Internet boosts work order efficiency
By Peter PhillipsIndustry
Useful add-ons that can be used with your CMMS program were explored our previous column, where barcoding was the focus (Machinery & Equipment MRO, Nov. 2004, pg. 23). This article covers another...
Useful add-ons that can be used with your CMMS program were explored our previous column, where barcoding was the focus (Machinery & Equipment MRO, Nov. 2004, pg. 23). This article covers another popular add-on, one that allows the remote entry of work requests and purchase requisitions via the Internet.
Let’s examine the reasons you would consider the purchase of this additional software. As you expand the number of people who have access to your CMMS, you will begin to realize a couple of things.
First, the cost of purchasing additional ‘seats’ or licenses for your CMMS can range from $400 to $1,000 per seat. The purchase of the additional seats becomes necessary as more people require access to all functions of the program.
Second, in most cases, you’ll find your people do not require full access to all the functions of the program and simply only need to request work or the purchase of parts, materials or services.
To address these factors, CMMS software developers offer programs that remotely connect to your CMMS database and allows users to enter requests. But how do these programs work and why would you use them?
The software is loaded on your computer server and accessed through the Internet or through your company’s intranet. Examples of this software include Datastream’s RequestLink and WebLink; these and others perform basically in the same manner. Simple-to-use screens with drop-down menus interface with your database and make it easy to fill in data fields to create a request. Once a request is entered, the CMMS database is updated.
The benefits are:
1. The cost of this type of add-on program is less expensive than purchasing additional seats for your CMMS. Typically, this software ranges in cost from $2,000 to $6,000, depending upon the number of concurrent users to be allowed. To access the program, the users need to use a web browser on their computer workstations. The CMMS web pages can be bookmarked as Favourites so that the needed request page can easily be found and opened.
Prices for such access will vary with the CMMS vendor. I’ve seen where $2,000 will give you 12 users and other programs that will give you 500 users for about the same money.
2. People entering requests can log on to the system at any time to view the status of their requests. Also, the people that the requests are sent to can view and approve the request online, without having to log into the full CMMS system. This means that people working away from the plant can log on to the CMMS via the Internet and approve and schedule work orders and purchase requests, as well as view previous scheduled work orders and purchases.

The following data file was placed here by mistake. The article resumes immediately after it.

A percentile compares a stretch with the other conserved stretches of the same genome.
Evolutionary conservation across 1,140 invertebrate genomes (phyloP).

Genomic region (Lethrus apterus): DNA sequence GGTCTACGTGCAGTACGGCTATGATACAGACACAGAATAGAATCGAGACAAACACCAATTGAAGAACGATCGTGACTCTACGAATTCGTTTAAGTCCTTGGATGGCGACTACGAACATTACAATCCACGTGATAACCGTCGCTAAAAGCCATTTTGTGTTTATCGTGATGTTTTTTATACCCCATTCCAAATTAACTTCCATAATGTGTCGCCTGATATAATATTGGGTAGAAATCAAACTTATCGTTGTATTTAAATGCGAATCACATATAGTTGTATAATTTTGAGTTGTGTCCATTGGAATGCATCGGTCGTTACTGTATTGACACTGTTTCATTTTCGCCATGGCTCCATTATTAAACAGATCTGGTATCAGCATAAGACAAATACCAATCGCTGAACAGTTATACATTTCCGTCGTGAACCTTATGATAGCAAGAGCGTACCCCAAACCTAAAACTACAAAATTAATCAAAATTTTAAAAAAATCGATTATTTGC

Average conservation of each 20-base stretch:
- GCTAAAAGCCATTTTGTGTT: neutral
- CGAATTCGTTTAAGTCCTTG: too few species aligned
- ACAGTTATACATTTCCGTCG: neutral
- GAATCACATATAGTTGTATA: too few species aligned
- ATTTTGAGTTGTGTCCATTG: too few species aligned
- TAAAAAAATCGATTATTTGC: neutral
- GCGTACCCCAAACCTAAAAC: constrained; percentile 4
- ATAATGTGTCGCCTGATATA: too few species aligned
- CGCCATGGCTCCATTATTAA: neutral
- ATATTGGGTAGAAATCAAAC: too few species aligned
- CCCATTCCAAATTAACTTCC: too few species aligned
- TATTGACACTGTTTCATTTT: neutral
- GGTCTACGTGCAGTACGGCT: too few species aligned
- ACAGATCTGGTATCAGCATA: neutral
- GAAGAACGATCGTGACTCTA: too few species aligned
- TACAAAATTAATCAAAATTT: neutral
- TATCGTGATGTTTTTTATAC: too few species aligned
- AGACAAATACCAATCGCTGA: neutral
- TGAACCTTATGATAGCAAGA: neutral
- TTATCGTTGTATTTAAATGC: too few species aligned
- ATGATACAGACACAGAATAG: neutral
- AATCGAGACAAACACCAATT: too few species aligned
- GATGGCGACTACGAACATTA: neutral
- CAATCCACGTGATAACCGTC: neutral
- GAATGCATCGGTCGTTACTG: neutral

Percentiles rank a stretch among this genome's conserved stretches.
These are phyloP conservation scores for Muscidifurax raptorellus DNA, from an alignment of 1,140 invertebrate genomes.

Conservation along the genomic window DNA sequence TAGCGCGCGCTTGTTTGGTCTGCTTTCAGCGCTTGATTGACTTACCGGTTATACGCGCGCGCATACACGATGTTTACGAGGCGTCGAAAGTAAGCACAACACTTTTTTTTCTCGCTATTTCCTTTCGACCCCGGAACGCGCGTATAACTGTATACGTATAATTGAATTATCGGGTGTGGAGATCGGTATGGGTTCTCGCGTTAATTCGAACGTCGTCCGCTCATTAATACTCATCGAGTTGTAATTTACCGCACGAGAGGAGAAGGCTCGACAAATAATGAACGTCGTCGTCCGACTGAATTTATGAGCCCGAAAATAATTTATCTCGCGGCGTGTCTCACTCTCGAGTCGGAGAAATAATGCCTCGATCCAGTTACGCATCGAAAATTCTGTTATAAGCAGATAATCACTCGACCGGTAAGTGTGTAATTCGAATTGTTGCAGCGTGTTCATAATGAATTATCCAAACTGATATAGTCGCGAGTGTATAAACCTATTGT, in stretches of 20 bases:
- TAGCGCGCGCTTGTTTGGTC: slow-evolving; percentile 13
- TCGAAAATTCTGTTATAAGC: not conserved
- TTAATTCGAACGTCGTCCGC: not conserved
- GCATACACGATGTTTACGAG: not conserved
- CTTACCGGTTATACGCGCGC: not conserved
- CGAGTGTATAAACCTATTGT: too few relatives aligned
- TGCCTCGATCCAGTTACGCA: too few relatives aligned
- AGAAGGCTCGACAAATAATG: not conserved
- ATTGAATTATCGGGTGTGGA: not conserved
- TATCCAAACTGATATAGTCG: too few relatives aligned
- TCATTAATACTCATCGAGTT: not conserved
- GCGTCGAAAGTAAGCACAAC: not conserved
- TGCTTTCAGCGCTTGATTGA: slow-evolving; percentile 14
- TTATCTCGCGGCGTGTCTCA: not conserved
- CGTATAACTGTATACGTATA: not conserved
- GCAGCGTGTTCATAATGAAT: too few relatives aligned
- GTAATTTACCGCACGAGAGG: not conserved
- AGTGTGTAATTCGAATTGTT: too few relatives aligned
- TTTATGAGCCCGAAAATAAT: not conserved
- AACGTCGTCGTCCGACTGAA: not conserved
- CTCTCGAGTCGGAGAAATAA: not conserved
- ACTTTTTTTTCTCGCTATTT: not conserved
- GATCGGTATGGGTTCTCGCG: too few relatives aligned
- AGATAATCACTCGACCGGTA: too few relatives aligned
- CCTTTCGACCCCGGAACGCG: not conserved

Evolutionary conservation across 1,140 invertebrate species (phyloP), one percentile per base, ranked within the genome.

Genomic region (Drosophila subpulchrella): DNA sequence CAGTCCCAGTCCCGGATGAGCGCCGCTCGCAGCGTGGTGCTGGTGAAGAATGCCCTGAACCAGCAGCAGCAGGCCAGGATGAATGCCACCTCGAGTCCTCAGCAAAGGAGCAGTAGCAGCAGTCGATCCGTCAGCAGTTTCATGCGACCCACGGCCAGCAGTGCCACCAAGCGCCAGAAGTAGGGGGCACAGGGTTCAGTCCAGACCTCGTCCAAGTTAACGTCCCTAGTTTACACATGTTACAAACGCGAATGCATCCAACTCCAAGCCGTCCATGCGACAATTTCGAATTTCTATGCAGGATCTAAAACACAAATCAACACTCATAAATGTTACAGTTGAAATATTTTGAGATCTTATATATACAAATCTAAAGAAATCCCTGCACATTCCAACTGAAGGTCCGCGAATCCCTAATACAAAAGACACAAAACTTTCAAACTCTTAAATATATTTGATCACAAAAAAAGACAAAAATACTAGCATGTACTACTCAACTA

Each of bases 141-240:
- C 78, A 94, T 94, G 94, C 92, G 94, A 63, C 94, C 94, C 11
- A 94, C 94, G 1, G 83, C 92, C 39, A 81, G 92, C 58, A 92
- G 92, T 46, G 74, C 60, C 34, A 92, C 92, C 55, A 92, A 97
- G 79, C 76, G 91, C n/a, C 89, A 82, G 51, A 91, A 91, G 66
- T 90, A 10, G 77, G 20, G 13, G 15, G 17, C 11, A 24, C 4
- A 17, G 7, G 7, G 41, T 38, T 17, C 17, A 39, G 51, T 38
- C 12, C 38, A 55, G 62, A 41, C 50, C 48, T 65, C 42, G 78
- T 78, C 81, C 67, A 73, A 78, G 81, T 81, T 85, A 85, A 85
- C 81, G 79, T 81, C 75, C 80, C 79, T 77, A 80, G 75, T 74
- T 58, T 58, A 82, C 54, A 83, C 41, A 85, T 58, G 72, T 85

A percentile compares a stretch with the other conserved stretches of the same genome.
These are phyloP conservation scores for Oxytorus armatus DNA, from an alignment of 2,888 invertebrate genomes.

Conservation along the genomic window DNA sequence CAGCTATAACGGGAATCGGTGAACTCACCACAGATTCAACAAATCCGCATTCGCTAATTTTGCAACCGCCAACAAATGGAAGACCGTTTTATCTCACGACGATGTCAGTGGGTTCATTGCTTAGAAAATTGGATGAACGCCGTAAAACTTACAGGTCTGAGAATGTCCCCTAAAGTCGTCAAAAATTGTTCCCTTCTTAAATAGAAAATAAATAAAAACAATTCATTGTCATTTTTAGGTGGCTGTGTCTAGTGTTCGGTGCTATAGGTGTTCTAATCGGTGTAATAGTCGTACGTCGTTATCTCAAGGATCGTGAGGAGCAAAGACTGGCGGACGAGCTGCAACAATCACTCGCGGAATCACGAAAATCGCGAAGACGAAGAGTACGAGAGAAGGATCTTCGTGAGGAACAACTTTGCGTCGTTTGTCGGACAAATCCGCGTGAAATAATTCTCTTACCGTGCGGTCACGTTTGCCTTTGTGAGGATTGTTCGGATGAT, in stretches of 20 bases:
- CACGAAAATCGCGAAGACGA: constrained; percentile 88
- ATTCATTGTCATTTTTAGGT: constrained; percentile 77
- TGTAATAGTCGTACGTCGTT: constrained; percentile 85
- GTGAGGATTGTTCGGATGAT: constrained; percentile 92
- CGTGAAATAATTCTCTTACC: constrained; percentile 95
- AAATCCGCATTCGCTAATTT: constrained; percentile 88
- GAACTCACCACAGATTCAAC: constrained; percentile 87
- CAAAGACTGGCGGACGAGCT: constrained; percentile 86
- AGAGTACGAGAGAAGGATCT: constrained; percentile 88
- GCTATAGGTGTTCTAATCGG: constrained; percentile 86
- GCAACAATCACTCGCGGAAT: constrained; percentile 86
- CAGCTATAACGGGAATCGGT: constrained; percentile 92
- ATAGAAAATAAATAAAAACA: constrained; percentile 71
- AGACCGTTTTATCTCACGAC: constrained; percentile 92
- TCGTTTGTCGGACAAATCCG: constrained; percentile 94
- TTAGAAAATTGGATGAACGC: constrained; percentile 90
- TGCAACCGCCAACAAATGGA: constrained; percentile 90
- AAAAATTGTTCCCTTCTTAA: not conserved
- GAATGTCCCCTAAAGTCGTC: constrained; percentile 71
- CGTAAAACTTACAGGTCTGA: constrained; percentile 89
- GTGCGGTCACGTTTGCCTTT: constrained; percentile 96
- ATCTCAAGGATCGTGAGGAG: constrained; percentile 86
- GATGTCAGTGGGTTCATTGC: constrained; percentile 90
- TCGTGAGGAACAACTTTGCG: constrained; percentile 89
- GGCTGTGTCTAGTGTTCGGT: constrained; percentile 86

3. It’s easier to train people to operate user-friendly software than it is to train them to enter the same request in the full CMMS program.
4. You can eliminate the old paperwork requests that usually stack up on the maintenance supervisor’s desk. You’ve likely had to deal with these piles of requests and trying to manage them can be a pain. They get lost or overlooked and you may rarely get back to the person who submitted it.
Another problem is that requests called in by phone or are given verbally often don’t get written down. These situations lead to a lack of communication and frustration when work doesn’t get done. The Internet request software module takes care of most of these problems and improves your ability to manage work.
Where and why would you use them?
Typical applications for Internet access software are in large industries, hospitals and universities where assets and equipment are spread out over a large facility. Instead of having a centralized place to access the CMMS, computer terminals can be set up in strategic locations throughout the facility, where people can enter requests.
In a manufacturing facility, production supervisors or operators can enter work requests from the shop floor to keep the equipment in good operating condition. They can also review the status of their requests, and the expected start date of the work. In hospitals, nurses can request work needed for their departments. In universities, anyone with a computer connected to the Internet can enter a work request regarding maintenance of their dorm room.
Allowing people to enter their own requests can be time-efficient. Without one of these programs in place, requests need to be manually entered into the CMMS. In large organizations where the number of requests can be staggering, entering them into the CMMS can be a full-time job.
The request software speeds up the process from the time the work or purchase is requested until the job is completed. A permanent record is created in the CMMS that allows you to create reports and graphs showing where the work requests are coming from. Analyzing this information can assist with the reliability of equipment and other assets and keep your facility and your customers happy.
Next issue, we’ll take a quick look at more add-on software. Some of these products are pretty neat and they may end up on your got-to-have list.
Peter Phillips of Trailwalk Holdings, a CMMS consulting and training company based in Nova Scotia, can be reached at 902-798-3601 or by e-mail at firstname.lastname@example.org. Phillips encourages the submission of questions from readers on specific CMMS issues or problems.